Monday, April 11, 2016

"My Epic Life" Launches; Anxiety Follows

As of today, My Epic Life is available to the public (just paperback, initially). I'm offering it for purchase on Amazon sites around the world. For the first time, I'm also offering it for sale on, a site which will allow me to offer signed copies, the purchase of the three books as a set and, soon, other special packages.

So, everything is in place.

I have now completed what I've recently taken to calling the Alexander Adventures Trilogy. The overall concept, that of a boy's journey from fearful kid to being a self-assured teen, seems to have appeal.

I've also achieved my objective of writing a professional, well-edited work that touches readers emotionally. The books have received positive reviews - for which I'm happy and grateful.

Now I'm facing the next challenge: more effectively bringing Alexander to his intended audience. Putting aside advertising for the moment, I'm hoping to distinguish this marketing effort from those of my previous books by focusing on several areas. These are the ones on my mind right now:

  • Coverage across social media platforms, including YouTube, blogs, and podcasts. I had some success in this area with my first book, but not so much with my second. I'm hoping to increase my online presence this time around. I'll also be returning to more frequent blog updates.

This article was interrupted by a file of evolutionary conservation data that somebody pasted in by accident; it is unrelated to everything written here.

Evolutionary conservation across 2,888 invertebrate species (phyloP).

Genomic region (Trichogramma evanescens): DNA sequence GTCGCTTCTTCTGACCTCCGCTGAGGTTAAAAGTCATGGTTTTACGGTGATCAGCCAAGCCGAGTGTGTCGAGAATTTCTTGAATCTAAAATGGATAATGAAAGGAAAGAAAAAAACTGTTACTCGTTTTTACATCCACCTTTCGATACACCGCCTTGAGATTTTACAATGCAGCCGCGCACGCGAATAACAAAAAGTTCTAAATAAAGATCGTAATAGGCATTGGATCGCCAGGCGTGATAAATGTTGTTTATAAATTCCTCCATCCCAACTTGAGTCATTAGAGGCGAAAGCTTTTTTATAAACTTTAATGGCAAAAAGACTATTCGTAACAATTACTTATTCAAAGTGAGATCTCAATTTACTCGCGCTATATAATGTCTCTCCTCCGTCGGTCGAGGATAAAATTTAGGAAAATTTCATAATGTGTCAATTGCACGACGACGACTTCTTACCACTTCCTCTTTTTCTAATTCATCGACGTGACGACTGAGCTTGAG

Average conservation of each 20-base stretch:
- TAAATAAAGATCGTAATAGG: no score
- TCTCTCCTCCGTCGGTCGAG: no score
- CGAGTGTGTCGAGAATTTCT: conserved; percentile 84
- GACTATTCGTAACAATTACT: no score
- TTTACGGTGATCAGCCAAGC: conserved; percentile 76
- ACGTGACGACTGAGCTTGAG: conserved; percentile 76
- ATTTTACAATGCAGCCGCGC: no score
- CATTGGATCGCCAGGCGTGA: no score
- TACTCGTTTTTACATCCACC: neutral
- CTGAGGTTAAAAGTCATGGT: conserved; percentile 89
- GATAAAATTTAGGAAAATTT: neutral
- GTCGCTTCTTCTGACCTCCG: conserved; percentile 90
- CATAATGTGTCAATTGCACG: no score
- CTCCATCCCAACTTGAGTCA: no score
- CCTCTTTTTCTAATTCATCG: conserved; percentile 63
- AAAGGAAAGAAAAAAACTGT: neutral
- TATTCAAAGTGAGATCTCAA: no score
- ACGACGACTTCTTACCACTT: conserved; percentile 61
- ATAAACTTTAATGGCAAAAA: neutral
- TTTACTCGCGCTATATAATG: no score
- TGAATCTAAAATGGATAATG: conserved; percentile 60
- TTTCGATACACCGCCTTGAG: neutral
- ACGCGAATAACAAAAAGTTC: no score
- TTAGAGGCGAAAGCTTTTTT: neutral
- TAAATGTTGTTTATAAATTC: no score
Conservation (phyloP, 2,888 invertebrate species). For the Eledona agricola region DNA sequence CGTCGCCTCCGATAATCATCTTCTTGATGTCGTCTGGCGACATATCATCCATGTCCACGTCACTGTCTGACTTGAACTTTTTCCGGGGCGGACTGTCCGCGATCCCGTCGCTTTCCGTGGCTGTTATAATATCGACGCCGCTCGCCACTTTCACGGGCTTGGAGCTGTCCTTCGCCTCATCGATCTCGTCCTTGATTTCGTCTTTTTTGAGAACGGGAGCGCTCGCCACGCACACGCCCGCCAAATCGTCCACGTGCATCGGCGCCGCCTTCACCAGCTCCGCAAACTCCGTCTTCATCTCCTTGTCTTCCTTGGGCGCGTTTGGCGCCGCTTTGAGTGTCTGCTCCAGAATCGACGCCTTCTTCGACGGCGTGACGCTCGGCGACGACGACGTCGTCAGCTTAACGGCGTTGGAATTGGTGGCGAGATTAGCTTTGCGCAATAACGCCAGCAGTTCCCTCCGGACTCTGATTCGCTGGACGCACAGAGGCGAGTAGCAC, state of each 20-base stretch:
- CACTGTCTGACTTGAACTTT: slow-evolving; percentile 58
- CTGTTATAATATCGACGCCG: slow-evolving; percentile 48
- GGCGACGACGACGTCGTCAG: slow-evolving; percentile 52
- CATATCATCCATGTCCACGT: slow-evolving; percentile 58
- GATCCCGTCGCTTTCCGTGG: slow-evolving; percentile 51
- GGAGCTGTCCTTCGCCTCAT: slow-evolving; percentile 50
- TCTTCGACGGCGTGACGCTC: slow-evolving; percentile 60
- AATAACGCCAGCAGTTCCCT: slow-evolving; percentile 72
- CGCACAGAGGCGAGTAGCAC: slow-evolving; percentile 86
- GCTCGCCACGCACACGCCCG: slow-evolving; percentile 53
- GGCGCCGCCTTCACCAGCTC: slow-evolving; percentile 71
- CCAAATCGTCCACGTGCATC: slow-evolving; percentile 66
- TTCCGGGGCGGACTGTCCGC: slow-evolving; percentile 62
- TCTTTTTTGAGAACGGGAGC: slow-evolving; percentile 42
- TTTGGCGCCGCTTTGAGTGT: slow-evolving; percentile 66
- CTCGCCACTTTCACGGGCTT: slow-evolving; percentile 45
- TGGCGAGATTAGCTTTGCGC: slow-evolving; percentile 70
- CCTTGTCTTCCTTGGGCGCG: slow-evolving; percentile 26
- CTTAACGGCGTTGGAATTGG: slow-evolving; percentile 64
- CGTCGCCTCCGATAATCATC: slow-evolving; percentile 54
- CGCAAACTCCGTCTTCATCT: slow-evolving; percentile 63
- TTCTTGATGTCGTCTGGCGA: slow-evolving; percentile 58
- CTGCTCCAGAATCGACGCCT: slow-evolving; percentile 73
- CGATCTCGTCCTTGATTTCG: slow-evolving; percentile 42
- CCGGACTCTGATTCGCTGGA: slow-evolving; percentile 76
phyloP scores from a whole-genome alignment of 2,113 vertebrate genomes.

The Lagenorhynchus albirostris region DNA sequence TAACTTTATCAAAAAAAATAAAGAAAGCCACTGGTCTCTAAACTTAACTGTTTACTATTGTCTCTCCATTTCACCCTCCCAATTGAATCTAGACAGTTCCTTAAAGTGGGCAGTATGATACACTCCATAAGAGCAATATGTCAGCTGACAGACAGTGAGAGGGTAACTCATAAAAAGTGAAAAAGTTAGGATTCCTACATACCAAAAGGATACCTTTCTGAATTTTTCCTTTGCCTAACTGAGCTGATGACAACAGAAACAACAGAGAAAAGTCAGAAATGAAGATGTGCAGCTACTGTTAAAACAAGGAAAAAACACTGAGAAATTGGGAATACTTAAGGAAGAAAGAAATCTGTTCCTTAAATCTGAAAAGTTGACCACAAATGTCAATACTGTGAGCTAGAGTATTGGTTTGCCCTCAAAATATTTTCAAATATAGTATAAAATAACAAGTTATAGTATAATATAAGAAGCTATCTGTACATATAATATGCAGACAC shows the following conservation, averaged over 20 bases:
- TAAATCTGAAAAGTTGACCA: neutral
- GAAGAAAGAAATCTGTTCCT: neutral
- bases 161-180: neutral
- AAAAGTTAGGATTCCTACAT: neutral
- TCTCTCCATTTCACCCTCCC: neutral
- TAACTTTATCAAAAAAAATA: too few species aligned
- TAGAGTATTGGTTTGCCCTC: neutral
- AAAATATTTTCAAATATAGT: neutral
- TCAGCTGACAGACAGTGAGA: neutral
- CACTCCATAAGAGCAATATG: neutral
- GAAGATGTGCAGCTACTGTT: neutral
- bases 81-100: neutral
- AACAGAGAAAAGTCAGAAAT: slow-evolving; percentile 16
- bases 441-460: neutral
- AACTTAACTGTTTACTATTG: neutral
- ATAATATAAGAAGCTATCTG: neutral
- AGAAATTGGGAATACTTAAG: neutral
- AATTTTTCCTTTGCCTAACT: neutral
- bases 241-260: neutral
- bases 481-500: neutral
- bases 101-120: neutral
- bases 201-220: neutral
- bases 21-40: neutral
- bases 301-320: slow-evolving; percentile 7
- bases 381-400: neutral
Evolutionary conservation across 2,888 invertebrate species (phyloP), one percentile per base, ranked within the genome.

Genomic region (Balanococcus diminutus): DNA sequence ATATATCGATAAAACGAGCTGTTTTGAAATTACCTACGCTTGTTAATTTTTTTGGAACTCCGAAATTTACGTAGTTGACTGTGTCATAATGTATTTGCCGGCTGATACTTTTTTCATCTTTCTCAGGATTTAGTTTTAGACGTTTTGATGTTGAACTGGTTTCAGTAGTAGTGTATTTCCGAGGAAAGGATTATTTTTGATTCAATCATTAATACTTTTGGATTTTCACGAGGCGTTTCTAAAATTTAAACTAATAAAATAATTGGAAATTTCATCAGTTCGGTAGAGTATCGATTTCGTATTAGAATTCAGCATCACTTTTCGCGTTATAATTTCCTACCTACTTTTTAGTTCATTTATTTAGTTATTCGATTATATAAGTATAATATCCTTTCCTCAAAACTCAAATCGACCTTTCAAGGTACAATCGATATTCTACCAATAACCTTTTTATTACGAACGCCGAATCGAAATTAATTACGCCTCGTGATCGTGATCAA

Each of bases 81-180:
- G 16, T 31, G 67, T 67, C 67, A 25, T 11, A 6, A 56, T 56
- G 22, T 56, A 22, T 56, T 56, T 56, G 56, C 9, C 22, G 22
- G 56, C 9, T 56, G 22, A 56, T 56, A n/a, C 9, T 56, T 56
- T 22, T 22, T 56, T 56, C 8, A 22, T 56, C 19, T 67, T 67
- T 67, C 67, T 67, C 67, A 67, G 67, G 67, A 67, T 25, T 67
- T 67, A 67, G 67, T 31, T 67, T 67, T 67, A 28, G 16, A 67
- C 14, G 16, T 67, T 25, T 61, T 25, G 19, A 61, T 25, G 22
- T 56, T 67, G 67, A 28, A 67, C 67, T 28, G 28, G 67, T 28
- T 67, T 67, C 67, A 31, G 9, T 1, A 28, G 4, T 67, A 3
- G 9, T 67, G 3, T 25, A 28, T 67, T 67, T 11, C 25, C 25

• I need to encourage more reviews than those I have currently. As a relatively unknown indie author, reviews are a great tool, both in number and my ability to quote readers in my marketing efforts.
  • Personal appearances at book fairs, events and other venues. These appearances offer two opportunities: I can bring my books directly to potential audiences, and I can share these efforts with my social media followers, which in turn helps further develop further awareness of the trilogy.
This is a period of great excitement mixed with great anxiety—in many ways, this is an important chapter in a process I began with the publication of My Life at the Bottom of the Food Chain in 2013.

I like to think of my book-related efforts as akin to kicking off a tech start-up. Right now, I need to capture the imagination of my potential readers. 

I welcome your suggestions and feedback!